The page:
Can’t be fun to be upstaged by your upstart offspring.  Particularly when you’ve been the best for a decade.

Europa, the Hapag-Lloyd luxury small ship, has had to endure the fact that the world has fallen in love with Europa 2, sometimes described as the best luxury ship afloat with a big rating from Berlitz.

Not that there is too much wrong with the 204-cabin 13-year-old Europa, described by Berlitz as “a truly sophisticated ship for formal longer cruises”.

One Sydney guide described the reputation of the two ships like this:  “The Europa is a Mercedes S class; the Europa 2 is a Porsche.”

But be warned: The Europa is formal, European and …ahem…very German.

On some legs of its round-the-world cruise – she stopped in Sydney this week and Cruise Passenger was lucky enough to step aboard  for a sneak peak – she turns totally German.  Once the crew know there are only fellow Europeans aboard, the bilingual announcements disappear.

But, we are assured, Teresa the bi-lingual ambassador is always at hand to translate for any Australians.

The crew is all European – a rarity at sea these days.   You could easily be in a good Hamburg hotel!

There is a check-list of things that the Europa doesn’t do:  like parlour games, (casino games), public announcements, professional lecturers (“we only use working professors and experts”, explained a rep).

And a list of what they do do: lots of space, peace and quiet, jazz and classical concerts, fine dining and drinks at duty free prices (think beer at $2.50 as opposed to $7).

The Europa is more traditional than Europa 2 – 1000 square metres of Ocean Spa, family friendly (kids clubs, teen room and children up to 11 can travel free).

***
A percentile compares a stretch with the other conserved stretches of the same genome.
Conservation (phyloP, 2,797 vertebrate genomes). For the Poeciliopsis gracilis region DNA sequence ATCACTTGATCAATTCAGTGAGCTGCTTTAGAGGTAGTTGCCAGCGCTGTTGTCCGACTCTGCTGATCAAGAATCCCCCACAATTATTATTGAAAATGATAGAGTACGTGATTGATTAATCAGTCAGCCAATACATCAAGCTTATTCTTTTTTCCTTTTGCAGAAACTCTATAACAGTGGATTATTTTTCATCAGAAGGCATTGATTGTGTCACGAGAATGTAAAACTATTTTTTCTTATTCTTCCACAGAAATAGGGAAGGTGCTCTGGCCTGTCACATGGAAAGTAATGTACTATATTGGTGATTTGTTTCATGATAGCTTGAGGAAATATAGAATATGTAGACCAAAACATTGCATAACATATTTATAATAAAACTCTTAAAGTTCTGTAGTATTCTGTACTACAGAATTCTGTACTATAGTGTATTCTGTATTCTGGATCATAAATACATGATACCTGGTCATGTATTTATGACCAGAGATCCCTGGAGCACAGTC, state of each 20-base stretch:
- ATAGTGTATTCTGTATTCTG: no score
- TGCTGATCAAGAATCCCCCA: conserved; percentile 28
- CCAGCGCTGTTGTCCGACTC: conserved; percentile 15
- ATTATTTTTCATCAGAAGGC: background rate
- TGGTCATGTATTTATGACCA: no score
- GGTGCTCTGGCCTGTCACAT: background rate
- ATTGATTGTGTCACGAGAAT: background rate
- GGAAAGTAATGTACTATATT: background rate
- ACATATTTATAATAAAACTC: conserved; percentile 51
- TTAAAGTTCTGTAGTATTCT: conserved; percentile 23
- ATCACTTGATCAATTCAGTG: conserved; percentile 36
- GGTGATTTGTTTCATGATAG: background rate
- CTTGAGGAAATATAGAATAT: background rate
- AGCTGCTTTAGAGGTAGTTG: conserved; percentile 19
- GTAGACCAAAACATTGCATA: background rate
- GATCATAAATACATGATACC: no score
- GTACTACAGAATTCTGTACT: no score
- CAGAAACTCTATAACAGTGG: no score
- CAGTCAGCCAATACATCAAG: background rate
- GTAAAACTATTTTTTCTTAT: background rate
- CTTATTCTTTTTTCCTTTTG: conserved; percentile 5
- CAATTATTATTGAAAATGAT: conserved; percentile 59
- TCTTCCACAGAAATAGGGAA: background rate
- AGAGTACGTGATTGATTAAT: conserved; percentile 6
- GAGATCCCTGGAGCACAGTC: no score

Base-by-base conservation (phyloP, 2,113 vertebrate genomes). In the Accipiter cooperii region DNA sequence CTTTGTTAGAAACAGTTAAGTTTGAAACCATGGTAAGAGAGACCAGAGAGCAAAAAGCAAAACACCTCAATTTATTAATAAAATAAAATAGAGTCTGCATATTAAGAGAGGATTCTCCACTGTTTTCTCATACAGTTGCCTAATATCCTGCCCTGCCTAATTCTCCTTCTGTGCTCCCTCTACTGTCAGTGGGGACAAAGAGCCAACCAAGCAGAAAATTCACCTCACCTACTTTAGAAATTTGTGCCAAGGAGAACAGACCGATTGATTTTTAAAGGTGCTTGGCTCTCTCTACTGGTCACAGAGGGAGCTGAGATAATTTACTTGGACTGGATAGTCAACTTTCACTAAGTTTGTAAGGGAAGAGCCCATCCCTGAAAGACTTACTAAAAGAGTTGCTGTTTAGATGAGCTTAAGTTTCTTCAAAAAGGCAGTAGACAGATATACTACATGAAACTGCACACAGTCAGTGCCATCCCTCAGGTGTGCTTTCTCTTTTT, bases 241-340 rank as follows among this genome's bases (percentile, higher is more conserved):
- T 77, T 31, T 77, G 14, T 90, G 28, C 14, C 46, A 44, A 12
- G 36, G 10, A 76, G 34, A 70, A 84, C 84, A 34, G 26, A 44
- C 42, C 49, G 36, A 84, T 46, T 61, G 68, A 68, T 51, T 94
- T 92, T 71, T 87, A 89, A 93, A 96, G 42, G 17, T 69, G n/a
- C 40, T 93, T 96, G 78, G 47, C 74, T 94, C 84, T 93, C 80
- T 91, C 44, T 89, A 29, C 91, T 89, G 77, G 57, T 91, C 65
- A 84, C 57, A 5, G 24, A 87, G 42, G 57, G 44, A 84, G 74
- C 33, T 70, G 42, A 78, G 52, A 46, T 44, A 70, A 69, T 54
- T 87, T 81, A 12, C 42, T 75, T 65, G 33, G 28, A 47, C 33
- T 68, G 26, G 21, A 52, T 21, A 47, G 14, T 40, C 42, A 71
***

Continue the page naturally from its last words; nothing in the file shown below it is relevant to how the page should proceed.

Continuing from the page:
And it is value at seven nights for two adults and two children for $17,022 for five star dining and facilities.


The service is…well…very European.  The staff perform what one guide explained was “parallel serving” – each wait person carries several dishes, but serves each dish (fish, meat) simultaneously to each guest.

And the food IS impressive, with signature restaurant Dieter Muller eateries and a dining room that boats great choices for everyone.  We had monk fish and veal, both of which were excellent.

They serve Iranian Ossetre caviar at least once a week.  There are 500 tonnes of this delicacy in the world each year.  This ship consumes ½ a tonne.

Wines are at duty free prices – you’ll be paying what you spend at a Vintage Cellars for good European brands.

Cabins are spacious with particularly impressive luggage areas.  Great bathrooms, wide screen TVs and internet connections.

Hapag-Lloyd refit regularly, so Europa doesn’t look dated.

Smoking is allowed in a lounge and on balconies (it is a EUROPEAN ship). There is an art class room, theatre, library, kids and teens areas. We are informed there are also dialysis facilities and nurses and doctors are flown in when necessary.

The penthouse suites, with walk-in wardrobes you could host a small party in, come with butler, bar and sleep out balcony.

It isn’t hard to see why the world raves about Europa.  She isn’t for everyone.  But she is certainly a ship of great sophistication and style.

For more information contact Landmark Travel and local agent, Gerd on [email protected].

Been on the Europa or Europa 2? Tell us what you thought!